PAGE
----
Justin Townes Earle can relate to such sentiments. Abandoned by his musician/actor father, Steve, when he was just two, he became addicted to hard drugs at a time when most of his peers were still busy worrying about their Little League stats. Multiple rehabilitation stints, at least one high-publicity arrest, and several near-death experiences later, the 33-year-old appears to finally be finding inner peace, having kicked chemical substances and gotten married within the past 18 months.

The release of Absent Fathers—the bookend to the equally strong Single Mothers, issued in October—goes further to suggest the foggy gloom long surrounding the younger Earle’s world is lifting. Spare, relaxed, and moody, the ten-track set primarily clings to downbeat hues and understated rhythms. Songs such as the crawling, stare-at-the-clock lament “When the One You Love Loses Faith” and stripped-to-the-bones “Day and Night” rightly focus on Earle’s low-key voice, a pliable instrument teeming with weariness and anguish yet too stubborn and invested to give up.

Rather than wallow in the melancholy of troubled thoughts, busted relationships, and abused freedoms, Earle’s weary deliveries convey a relatable compassion and unmistakable authenticity made even clearer by unfussy production. On the strolling “Least I Got the Blues” and languid “Slow Monday”—where the sluggish passing of time only serves to cause Earle to damn himself for acting a fool—country-laced pedal-steel guitar lines stretch across big-sky horizons and accentuate the singer’s unsettled state of mind. Picking up the pace on “Someone Will Pay” and R&B-etched “Call Ya Momma,” he ditches whiskey-nursing deliberation in favor of something approximating moving on.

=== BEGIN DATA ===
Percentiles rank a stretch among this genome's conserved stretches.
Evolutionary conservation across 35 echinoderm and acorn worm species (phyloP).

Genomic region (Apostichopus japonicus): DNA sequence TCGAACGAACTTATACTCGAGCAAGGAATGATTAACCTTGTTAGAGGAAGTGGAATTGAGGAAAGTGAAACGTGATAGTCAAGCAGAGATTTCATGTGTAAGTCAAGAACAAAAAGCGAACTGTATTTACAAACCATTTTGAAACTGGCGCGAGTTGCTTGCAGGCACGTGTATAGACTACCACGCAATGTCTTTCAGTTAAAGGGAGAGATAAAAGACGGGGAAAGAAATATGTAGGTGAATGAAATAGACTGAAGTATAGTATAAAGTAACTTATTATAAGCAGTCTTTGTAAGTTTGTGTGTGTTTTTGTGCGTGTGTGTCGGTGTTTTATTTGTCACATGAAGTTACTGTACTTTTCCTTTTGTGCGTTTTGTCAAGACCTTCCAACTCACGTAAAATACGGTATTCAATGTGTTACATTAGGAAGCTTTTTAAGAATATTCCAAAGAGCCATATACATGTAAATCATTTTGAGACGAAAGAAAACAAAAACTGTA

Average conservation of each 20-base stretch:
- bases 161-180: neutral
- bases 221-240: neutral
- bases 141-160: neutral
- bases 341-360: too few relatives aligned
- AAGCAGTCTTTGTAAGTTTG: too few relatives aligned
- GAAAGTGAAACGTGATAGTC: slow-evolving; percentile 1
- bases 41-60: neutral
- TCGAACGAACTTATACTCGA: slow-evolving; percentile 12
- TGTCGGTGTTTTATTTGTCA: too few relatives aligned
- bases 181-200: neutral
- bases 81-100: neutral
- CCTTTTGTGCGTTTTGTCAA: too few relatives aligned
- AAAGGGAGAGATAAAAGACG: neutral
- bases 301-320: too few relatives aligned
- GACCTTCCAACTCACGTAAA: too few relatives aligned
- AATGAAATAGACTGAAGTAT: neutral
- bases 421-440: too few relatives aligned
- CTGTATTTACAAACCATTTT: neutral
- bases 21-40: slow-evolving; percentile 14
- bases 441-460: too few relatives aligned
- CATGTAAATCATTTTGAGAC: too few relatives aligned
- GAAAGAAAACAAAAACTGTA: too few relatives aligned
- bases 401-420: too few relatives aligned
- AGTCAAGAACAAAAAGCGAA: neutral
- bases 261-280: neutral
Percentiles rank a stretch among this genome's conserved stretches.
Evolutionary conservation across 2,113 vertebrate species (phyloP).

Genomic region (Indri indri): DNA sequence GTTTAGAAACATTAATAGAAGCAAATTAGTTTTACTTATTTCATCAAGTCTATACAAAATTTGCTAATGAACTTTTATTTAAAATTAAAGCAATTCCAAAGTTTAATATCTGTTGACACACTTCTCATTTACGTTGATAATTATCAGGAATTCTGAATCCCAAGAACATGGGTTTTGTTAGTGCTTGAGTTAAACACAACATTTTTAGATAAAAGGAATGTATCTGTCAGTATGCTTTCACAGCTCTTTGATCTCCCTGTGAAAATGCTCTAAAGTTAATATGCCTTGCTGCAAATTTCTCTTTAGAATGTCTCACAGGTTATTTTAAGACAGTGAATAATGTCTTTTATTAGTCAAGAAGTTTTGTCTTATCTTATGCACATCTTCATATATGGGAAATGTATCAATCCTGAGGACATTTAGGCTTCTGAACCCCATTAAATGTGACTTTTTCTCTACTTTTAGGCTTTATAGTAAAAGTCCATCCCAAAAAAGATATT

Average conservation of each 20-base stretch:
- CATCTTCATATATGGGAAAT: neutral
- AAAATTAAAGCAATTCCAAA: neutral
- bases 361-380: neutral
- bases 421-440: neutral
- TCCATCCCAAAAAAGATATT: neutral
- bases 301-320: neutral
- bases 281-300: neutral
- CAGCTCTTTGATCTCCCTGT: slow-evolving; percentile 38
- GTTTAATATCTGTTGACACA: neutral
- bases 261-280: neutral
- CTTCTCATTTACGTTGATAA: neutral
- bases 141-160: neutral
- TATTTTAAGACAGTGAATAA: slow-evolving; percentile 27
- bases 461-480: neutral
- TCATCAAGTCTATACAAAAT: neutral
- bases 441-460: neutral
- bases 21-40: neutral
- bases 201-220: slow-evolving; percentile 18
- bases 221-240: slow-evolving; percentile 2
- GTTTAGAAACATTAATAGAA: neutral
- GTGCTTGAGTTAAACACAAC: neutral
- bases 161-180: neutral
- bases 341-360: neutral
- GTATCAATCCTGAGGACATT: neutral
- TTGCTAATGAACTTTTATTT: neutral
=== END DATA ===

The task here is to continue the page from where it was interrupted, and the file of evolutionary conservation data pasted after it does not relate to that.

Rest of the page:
“Why do you always think the worst of me, babe?” Earle asks during “Why” as a full band supplies a steady beat and honky-tonk accents. Like most of the record, the concise tune finds Earle mired in despair of one sort or another. But it also witnesses the singer considering other perspectives and contemplating better possibilities, the heartache a necessary stopover on the way to the hopeful catharsis intimated throughout the outlines of the subtly powerful Absent Fathers. —Bob Gendron

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Yes, the Meatmen!

“We’re the fucking men of meat!” proclaims the opening chorus during the leadoff track on the new album from Detroit’s offensive punk icons, the Meatmen.